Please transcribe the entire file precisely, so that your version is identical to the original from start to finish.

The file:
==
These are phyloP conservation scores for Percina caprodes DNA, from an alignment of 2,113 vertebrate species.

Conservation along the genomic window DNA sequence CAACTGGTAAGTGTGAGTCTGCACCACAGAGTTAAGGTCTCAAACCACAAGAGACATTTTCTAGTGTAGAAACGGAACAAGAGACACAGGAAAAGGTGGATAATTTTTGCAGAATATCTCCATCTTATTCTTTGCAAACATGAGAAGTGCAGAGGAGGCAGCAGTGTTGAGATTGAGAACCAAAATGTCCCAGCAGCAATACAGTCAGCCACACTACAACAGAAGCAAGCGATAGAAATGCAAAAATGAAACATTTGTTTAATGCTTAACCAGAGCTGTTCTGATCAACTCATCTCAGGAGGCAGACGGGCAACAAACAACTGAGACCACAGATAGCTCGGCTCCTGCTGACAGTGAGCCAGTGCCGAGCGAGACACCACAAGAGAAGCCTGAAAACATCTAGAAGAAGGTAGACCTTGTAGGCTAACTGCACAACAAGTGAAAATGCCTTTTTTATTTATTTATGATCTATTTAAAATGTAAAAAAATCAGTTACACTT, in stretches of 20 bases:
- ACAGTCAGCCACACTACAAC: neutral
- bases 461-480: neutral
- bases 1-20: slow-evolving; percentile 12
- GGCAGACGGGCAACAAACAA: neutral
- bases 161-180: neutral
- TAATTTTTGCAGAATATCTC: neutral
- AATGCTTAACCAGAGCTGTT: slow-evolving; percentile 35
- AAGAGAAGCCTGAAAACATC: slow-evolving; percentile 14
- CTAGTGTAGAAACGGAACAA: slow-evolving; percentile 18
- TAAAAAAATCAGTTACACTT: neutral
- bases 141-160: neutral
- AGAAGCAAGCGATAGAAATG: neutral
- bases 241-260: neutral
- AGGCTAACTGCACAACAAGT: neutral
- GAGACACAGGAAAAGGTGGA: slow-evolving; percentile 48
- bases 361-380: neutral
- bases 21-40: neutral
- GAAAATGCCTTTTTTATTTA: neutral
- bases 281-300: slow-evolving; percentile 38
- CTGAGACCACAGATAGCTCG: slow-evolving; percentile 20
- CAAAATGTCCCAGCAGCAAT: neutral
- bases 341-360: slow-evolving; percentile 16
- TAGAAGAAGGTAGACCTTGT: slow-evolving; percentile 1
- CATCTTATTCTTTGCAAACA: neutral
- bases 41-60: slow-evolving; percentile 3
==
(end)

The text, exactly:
These are phyloP conservation scores for Percina caprodes DNA, from an alignment of 2,113 vertebrate species.

Conservation along the genomic window DNA sequence CAACTGGTAAGTGTGAGTCTGCACCACAGAGTTAAGGTCTCAAACCACAAGAGACATTTTCTAGTGTAGAAACGGAACAAGAGACACAGGAAAAGGTGGATAATTTTTGCAGAATATCTCCATCTTATTCTTTGCAAACATGAGAAGTGCAGAGGAGGCAGCAGTGTTGAGATTGAGAACCAAAATGTCCCAGCAGCAATACAGTCAGCCACACTACAACAGAAGCAAGCGATAGAAATGCAAAAATGAAACATTTGTTTAATGCTTAACCAGAGCTGTTCTGATCAACTCATCTCAGGAGGCAGACGGGCAACAAACAACTGAGACCACAGATAGCTCGGCTCCTGCTGACAGTGAGCCAGTGCCGAGCGAGACACCACAAGAGAAGCCTGAAAACATCTAGAAGAAGGTAGACCTTGTAGGCTAACTGCACAACAAGTGAAAATGCCTTTTTTATTTATTTATGATCTATTTAAAATGTAAAAAAATCAGTTACACTT, in stretches of 20 bases:
- ACAGTCAGCCACACTACAAC: neutral
- bases 461-480: neutral
- bases 1-20: slow-evolving; percentile 12
- GGCAGACGGGCAACAAACAA: neutral
- bases 161-180: neutral
- TAATTTTTGCAGAATATCTC: neutral
- AATGCTTAACCAGAGCTGTT: slow-evolving; percentile 35
- AAGAGAAGCCTGAAAACATC: slow-evolving; percentile 14
- CTAGTGTAGAAACGGAACAA: slow-evolving; percentile 18
- TAAAAAAATCAGTTACACTT: neutral
- bases 141-160: neutral
- AGAAGCAAGCGATAGAAATG: neutral
- bases 241-260: neutral
- AGGCTAACTGCACAACAAGT: neutral
- GAGACACAGGAAAAGGTGGA: slow-evolving; percentile 48
- bases 361-380: neutral
- bases 21-40: neutral
- GAAAATGCCTTTTTTATTTA: neutral
- bases 281-300: slow-evolving; percentile 38
- CTGAGACCACAGATAGCTCG: slow-evolving; percentile 20
- CAAAATGTCCCAGCAGCAAT: neutral
- bases 341-360: slow-evolving; percentile 16
- TAGAAGAAGGTAGACCTTGT: slow-evolving; percentile 1
- CATCTTATTCTTTGCAAACA: neutral
- bases 41-60: slow-evolving; percentile 3